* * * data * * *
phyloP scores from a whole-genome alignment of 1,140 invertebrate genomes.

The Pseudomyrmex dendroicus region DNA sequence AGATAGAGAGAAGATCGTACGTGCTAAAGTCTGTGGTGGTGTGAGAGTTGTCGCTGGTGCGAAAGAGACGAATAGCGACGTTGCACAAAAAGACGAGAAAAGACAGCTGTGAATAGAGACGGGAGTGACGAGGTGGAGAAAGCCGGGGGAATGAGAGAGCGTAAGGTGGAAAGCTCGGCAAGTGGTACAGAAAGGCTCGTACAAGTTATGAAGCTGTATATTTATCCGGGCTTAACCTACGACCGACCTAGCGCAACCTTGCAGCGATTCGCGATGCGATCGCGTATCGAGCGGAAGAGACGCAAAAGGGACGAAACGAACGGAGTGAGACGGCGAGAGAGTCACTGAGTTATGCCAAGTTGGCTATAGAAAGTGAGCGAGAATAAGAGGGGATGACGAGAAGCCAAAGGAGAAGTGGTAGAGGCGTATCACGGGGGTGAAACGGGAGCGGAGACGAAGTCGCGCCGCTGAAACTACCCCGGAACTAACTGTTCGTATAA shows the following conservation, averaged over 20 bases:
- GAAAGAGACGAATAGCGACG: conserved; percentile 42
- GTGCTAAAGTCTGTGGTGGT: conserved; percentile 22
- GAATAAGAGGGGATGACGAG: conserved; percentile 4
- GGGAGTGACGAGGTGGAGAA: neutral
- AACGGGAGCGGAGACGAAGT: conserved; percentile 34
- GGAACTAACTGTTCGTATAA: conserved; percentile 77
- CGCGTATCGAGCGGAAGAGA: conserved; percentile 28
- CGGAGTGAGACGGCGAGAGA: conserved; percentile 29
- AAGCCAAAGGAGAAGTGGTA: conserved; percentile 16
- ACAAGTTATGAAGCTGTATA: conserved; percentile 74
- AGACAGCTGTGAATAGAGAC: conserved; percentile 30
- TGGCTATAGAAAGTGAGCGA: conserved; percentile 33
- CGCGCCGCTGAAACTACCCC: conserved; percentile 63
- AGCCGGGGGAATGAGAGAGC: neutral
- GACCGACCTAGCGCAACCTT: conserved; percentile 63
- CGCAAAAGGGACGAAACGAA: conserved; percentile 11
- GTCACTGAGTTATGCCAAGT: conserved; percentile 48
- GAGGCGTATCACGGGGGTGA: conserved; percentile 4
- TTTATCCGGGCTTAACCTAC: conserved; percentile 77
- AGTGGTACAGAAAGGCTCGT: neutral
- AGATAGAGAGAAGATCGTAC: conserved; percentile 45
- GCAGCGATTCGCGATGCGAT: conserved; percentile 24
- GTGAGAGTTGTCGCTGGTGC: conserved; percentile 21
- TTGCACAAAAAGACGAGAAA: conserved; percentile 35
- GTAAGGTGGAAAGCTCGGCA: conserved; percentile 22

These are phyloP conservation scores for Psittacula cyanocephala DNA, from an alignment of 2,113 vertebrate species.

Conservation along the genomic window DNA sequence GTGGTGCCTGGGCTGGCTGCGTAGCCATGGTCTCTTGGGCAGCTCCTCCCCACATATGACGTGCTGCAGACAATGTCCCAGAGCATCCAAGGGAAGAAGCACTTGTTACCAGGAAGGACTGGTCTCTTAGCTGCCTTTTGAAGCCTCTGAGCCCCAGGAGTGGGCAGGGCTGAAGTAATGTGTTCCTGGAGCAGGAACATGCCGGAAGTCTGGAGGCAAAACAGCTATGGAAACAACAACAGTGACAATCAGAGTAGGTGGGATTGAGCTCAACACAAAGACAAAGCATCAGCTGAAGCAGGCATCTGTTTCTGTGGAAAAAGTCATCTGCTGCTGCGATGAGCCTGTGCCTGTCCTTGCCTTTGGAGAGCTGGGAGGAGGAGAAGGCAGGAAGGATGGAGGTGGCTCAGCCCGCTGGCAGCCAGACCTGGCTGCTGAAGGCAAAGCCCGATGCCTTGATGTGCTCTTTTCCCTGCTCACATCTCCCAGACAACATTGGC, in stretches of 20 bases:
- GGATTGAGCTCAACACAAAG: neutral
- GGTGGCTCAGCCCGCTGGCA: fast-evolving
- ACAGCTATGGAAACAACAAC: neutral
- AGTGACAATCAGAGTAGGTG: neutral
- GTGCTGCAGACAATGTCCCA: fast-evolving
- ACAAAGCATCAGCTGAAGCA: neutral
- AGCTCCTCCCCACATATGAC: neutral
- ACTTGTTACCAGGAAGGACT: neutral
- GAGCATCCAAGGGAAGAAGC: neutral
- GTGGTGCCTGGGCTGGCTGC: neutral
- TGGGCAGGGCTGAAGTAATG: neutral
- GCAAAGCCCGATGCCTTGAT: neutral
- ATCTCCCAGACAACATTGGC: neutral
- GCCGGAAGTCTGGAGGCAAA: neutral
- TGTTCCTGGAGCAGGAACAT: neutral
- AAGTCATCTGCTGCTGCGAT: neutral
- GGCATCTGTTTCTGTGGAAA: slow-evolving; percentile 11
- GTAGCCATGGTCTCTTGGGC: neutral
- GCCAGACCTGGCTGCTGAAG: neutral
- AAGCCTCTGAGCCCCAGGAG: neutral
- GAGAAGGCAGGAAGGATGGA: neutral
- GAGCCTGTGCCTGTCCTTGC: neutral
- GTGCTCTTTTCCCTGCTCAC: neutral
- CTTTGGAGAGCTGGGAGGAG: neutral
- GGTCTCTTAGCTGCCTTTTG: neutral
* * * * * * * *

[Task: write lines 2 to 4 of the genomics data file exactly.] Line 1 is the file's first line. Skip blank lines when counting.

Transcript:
The Pseudomyrmex dendroicus region DNA sequence AGATAGAGAGAAGATCGTACGTGCTAAAGTCTGTGGTGGTGTGAGAGTTGTCGCTGGTGCGAAAGAGACGAATAGCGACGTTGCACAAAAAGACGAGAAAAGACAGCTGTGAATAGAGACGGGAGTGACGAGGTGGAGAAAGCCGGGGGAATGAGAGAGCGTAAGGTGGAAAGCTCGGCAAGTGGTACAGAAAGGCTCGTACAAGTTATGAAGCTGTATATTTATCCGGGCTTAACCTACGACCGACCTAGCGCAACCTTGCAGCGATTCGCGATGCGATCGCGTATCGAGCGGAAGAGACGCAAAAGGGACGAAACGAACGGAGTGAGACGGCGAGAGAGTCACTGAGTTATGCCAAGTTGGCTATAGAAAGTGAGCGAGAATAAGAGGGGATGACGAGAAGCCAAAGGAGAAGTGGTAGAGGCGTATCACGGGGGTGAAACGGGAGCGGAGACGAAGTCGCGCCGCTGAAACTACCCCGGAACTAACTGTTCGTATAA shows the following conservation, averaged over 20 bases:
- GAAAGAGACGAATAGCGACG: conserved; percentile 42
- GTGCTAAAGTCTGTGGTGGT: conserved; percentile 22